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In Python, for example:

f = open('test','w')
f.write('this is a test\n'.encode('utf-16'))
f.write('another test\n'.encode('utf-8'))
f.close()

That file gets messy when I re-open it:

f = open("test")
print f.readline().decode('utf-16')  # it leads to UnicodeDecodeError
print f.readline().decode('utf-8')   # it works fine

However if I keep the texts encoded in one style (say utf-16 only), it could read back ok. So I'm guessing mixing two types of encoding in the same file is wrong and couldn't be decoded back, even if I do know the encoding rules of each specific string? Any suggestion is welcome, thank you!

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3  
Not at all sure how readLine() is supposed to detect the line-ending when you don't know if it is UTF-8 or UTF-16. If you can get that fixed, it would probably work. But why? –  Thilo Jun 20 '12 at 7:32
    
Your code would work on Big Endian systems; '\n'.encode('utf-16-be') == '\x00\n'so .readline would actually include the extra byte. –  Martijn Pieters Jun 20 '12 at 7:35
    
@MartijnPieters: Yeah it really works if I change the encoding rules to 'utf-16-be', but could you tell me why it works when pointing out big-endian BOM? I've tried 'utf-16-le', but it failed. And if I just use 'utf-16', does it mean it equals to 'utf-16-le'?? Thank you! –  jonny Jun 20 '12 at 7:55
    
I've written up an answer for you. –  Martijn Pieters Jun 20 '12 at 8:49

4 Answers 4

up vote 4 down vote accepted

This is usually a bad idea, but in your case it doesn't work because you encode newlines as well.

In UTF-16, every character is encoded to two bytes, including the newline you wrote. Because you read your file line by line, python will give you all data from the file up to the next newline byte, but in UTF-16 that could mean that one of the two bytes is still included in the returned data resulting in an incomplete UTF-16 byte stream.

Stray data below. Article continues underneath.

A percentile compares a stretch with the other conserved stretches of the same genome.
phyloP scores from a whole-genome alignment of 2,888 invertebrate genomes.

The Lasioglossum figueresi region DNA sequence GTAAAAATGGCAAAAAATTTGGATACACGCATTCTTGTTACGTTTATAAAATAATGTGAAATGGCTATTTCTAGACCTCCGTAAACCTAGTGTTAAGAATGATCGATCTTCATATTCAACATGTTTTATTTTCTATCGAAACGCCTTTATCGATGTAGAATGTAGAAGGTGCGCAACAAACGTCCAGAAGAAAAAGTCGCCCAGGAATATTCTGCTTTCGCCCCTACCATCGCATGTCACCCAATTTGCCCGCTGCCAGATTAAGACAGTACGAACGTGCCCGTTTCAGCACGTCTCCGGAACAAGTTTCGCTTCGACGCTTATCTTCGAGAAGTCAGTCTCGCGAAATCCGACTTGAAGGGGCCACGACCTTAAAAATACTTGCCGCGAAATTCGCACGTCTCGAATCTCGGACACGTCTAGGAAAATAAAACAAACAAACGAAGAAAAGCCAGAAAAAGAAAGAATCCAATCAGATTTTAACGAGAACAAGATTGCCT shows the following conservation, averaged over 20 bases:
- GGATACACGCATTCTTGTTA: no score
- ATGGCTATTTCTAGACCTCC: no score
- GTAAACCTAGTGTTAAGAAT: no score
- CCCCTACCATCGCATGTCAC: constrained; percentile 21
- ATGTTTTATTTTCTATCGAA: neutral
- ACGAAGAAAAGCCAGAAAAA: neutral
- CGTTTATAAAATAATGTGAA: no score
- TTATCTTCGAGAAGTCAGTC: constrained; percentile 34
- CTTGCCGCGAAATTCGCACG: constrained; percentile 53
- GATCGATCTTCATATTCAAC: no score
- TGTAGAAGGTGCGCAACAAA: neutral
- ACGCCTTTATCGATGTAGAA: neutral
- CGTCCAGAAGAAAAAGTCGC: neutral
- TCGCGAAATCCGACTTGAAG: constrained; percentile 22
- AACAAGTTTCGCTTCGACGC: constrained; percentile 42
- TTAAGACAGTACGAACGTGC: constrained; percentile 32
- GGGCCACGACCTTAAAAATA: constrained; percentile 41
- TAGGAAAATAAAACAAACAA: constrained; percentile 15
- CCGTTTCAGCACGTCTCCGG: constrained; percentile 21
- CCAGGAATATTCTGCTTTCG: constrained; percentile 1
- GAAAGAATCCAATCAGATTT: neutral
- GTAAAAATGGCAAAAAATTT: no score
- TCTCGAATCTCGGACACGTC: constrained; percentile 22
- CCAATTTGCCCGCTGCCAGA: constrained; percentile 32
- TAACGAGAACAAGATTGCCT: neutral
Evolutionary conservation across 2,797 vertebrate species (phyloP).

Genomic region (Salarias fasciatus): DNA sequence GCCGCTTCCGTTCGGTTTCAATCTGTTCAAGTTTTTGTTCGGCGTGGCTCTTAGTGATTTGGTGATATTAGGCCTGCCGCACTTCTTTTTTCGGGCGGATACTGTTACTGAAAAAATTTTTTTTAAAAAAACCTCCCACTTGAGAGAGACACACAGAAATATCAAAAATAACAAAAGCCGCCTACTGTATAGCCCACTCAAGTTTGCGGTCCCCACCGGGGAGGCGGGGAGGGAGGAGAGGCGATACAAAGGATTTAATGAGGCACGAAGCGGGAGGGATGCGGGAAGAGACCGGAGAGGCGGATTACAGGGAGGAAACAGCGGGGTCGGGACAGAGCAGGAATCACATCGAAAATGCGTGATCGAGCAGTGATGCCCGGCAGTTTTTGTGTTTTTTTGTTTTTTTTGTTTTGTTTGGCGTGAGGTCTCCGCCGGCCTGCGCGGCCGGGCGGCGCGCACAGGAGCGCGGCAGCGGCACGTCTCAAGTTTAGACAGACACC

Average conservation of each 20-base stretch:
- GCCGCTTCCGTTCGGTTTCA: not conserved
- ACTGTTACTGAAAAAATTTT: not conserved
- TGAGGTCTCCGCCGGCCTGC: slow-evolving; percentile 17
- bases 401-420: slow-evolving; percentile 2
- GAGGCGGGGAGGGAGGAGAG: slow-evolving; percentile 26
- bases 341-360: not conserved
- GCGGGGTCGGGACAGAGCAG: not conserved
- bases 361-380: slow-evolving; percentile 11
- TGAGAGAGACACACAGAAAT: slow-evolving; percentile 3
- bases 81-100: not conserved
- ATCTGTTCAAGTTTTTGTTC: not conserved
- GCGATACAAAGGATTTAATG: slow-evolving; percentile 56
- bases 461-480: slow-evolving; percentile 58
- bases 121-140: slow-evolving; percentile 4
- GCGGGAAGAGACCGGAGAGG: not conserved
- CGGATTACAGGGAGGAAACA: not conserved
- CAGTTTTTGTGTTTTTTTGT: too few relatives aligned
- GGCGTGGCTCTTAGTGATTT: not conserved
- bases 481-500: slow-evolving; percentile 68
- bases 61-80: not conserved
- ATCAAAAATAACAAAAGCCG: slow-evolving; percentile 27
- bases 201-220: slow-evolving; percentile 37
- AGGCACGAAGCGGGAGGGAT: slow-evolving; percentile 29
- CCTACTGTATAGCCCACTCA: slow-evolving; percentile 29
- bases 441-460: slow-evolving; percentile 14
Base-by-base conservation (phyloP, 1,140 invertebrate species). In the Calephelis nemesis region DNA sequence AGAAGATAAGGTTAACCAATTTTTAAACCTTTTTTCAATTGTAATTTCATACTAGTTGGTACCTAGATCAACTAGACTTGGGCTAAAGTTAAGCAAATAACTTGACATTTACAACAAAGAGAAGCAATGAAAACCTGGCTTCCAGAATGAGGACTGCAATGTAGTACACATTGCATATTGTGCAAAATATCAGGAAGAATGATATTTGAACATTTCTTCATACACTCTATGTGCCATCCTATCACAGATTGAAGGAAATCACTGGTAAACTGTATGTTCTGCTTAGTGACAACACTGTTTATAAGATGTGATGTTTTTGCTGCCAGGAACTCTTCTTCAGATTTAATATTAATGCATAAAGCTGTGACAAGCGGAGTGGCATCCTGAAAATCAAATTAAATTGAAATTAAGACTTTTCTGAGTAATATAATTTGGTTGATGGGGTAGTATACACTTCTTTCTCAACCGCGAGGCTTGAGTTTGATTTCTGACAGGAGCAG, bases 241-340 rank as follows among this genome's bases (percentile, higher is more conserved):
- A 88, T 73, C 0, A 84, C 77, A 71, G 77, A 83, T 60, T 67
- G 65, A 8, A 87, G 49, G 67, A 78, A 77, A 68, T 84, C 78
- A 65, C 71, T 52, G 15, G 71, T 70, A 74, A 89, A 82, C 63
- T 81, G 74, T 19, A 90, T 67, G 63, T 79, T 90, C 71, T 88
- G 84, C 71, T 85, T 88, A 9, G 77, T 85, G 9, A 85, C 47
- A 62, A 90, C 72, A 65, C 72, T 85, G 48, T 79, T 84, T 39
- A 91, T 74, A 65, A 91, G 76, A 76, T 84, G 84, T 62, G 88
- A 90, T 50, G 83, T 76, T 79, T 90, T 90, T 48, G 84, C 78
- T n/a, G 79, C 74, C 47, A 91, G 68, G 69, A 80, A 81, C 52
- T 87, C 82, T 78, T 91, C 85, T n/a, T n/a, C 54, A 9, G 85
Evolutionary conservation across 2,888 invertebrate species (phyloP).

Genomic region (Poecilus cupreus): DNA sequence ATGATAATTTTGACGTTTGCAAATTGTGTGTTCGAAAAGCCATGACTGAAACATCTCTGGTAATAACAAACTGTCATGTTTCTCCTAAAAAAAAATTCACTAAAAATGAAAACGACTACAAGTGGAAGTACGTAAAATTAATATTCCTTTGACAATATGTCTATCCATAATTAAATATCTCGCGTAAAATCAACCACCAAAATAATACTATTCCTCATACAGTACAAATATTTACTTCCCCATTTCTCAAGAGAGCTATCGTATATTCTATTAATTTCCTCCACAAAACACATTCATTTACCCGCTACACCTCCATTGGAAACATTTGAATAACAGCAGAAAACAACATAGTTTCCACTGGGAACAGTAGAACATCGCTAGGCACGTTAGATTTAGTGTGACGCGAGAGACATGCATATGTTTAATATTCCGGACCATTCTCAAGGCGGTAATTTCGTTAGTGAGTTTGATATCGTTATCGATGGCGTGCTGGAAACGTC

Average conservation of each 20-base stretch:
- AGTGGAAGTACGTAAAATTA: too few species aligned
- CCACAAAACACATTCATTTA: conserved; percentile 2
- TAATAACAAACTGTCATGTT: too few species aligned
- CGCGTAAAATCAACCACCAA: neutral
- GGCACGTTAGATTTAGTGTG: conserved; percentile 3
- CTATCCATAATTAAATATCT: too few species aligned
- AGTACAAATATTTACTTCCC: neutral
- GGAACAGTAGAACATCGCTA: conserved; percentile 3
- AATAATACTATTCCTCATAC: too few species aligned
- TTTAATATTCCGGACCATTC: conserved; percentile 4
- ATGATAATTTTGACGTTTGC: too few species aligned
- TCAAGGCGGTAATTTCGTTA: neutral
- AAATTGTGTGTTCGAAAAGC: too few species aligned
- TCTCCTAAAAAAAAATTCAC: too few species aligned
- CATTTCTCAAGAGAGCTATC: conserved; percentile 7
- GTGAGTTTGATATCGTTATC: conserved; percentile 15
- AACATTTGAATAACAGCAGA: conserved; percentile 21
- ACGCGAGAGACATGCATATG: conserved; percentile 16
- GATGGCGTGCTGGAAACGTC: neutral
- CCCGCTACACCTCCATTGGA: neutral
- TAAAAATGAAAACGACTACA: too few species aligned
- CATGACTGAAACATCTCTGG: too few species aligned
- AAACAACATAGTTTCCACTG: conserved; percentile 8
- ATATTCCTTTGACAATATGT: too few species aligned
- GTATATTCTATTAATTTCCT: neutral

To understand this, you need to understand UTF-16 encoding in more detail. When writing 16-bit data as 2 bytes of 8 bits, computers need to decide which byte to write to the file first. This decision can go two ways, and is called endianess; like Gulliver's Lilliputs, computer systems prefer either Big or Little endian ordering.

An UTF-16 data stream is thus written in one of two orderings, and a Byte Order Mark or "BOM" is written first to flag which one was choosen.

Your newline is thus either encoded as '\n\x00' or '\x00\n', and on reading that null byte (\x00) is either part of the UTF-16 data you decode, or the UTF-8 data (where it is ignored). So, if you encode UTF-16 as big endian, things work (but you have a stray null byte), but if you encode as little endian, things break.

Basically, encoded data should be treated strictly as binary data and you should use a different method to delineate different pieces of encoded text, or you should only use encodings where newlines are strictly encoded as newlines.

I'd use a length prefix, read that first, then read that number of bytes from the file for each encoded piece of data.

>>> import struct
>>> f = open('test', 'wb')
>>> entry1 = 'this is a test\n'.encode('utf-16')
>>> struct.pack('!h', len(entry1)))
>>> f.write(entry1)
>>> entry2 = 'another test\n'.encode('utf-8')
>>> f.write(struct.pack('!h', len(entry2)))